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Turkish Authorities Are On The Hunt For Istanbul Nightclub Gunman

DAVID GREENE, HOST:

Turkish officials are vowing to hit ISIS harder after the group claimed responsibility for an attack at an Istanbul nightclub over the weekend. Authorities have not found the person who shot and killed 39 people at that club, but they do think they know who it is. The country's state-funded TRT World news channel is showing images of a passport identifying the suspect. From Istanbul, here's NPR's Peter Kenyon.

PETER KENYON, BYLINE: The passport is from the Central Asian country of Kyrgyzstan and belongs to a 28-year-old man named Lakhe Mashrapov. The picture matches a selfie video released by authorities Monday. Police raids have continued in neighborhoods around Istanbul since the deadly attack. Deputy Prime Minister Numan Kurtulmus says investigators are going beyond identifying the main suspect to look for anyone else that may have been supporting him.

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NUMAN KURTULMUS: (Through interpreter) So we will continue with the identification of this person and not only this person but his possible links and any other supporters that might have helped him and of course the forces behind the attack.

KENYON: The claim of responsibility by ISIS prompted Kurtulmus to say Turkey's response will be to step up its military attacks against ISIS in northern Syria. That escalation appears to have already begun. The military tells the state-run Anatolia news agency that Turkish attacks have killed at least 18 ISIS fighters in the past 24 hours and at least 150 ISIS targets have been hit by airstrikes or tank and artillery fire in recent days. The tough response has public support, but Kurtulmus also warn Turks to be on alert for future attacks.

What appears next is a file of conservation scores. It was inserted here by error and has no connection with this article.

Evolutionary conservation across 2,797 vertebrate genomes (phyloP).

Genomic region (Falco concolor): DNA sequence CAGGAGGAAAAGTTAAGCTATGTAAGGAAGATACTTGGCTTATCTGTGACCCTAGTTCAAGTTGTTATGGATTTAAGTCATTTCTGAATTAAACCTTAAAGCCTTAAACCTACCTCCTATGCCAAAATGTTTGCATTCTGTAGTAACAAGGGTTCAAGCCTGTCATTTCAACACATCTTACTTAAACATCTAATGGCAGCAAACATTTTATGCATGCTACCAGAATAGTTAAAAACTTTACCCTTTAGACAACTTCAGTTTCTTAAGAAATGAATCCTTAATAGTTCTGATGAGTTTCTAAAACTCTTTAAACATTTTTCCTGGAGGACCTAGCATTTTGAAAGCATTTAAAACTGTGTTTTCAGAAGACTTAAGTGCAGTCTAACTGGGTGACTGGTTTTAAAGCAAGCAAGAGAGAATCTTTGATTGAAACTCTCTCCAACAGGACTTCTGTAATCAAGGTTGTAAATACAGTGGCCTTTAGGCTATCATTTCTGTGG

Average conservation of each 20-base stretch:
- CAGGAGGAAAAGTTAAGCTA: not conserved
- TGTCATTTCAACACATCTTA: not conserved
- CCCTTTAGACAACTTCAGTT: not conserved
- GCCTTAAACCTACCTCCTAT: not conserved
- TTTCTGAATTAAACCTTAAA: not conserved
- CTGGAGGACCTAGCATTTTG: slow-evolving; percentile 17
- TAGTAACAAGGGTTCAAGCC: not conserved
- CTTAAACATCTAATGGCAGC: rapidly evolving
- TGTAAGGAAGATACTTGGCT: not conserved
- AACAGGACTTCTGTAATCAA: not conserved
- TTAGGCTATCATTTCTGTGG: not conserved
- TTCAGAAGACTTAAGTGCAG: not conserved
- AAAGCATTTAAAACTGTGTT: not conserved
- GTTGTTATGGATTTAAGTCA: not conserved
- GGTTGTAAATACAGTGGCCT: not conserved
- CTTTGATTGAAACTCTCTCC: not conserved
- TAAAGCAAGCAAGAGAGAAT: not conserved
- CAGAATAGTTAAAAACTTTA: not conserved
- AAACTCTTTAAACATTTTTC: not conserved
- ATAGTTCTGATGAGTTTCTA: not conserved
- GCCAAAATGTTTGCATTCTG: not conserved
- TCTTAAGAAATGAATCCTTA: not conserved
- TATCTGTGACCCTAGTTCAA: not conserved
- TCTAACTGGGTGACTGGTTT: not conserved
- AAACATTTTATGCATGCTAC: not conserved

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KURTULMUS: (Through interpreter) This can be an attack in a nightclub or in a prayer house or in an education facility or in an office or out in the markets out on the streets. It doesn't matter.

KENYON: Turkish media say intelligence tips led to the arrest of more than 60 ISIS suspects in the days leading up to the New Year's celebration, and dozens more have been rounded up since. Eight people are being held for questioning in connection with the nightclub attack. And Istanbul residents are getting used to the sight of special forces on the city streets. Peter Kenyon, NPR News, Istanbul. Transcript provided by NPR, Copyright NPR.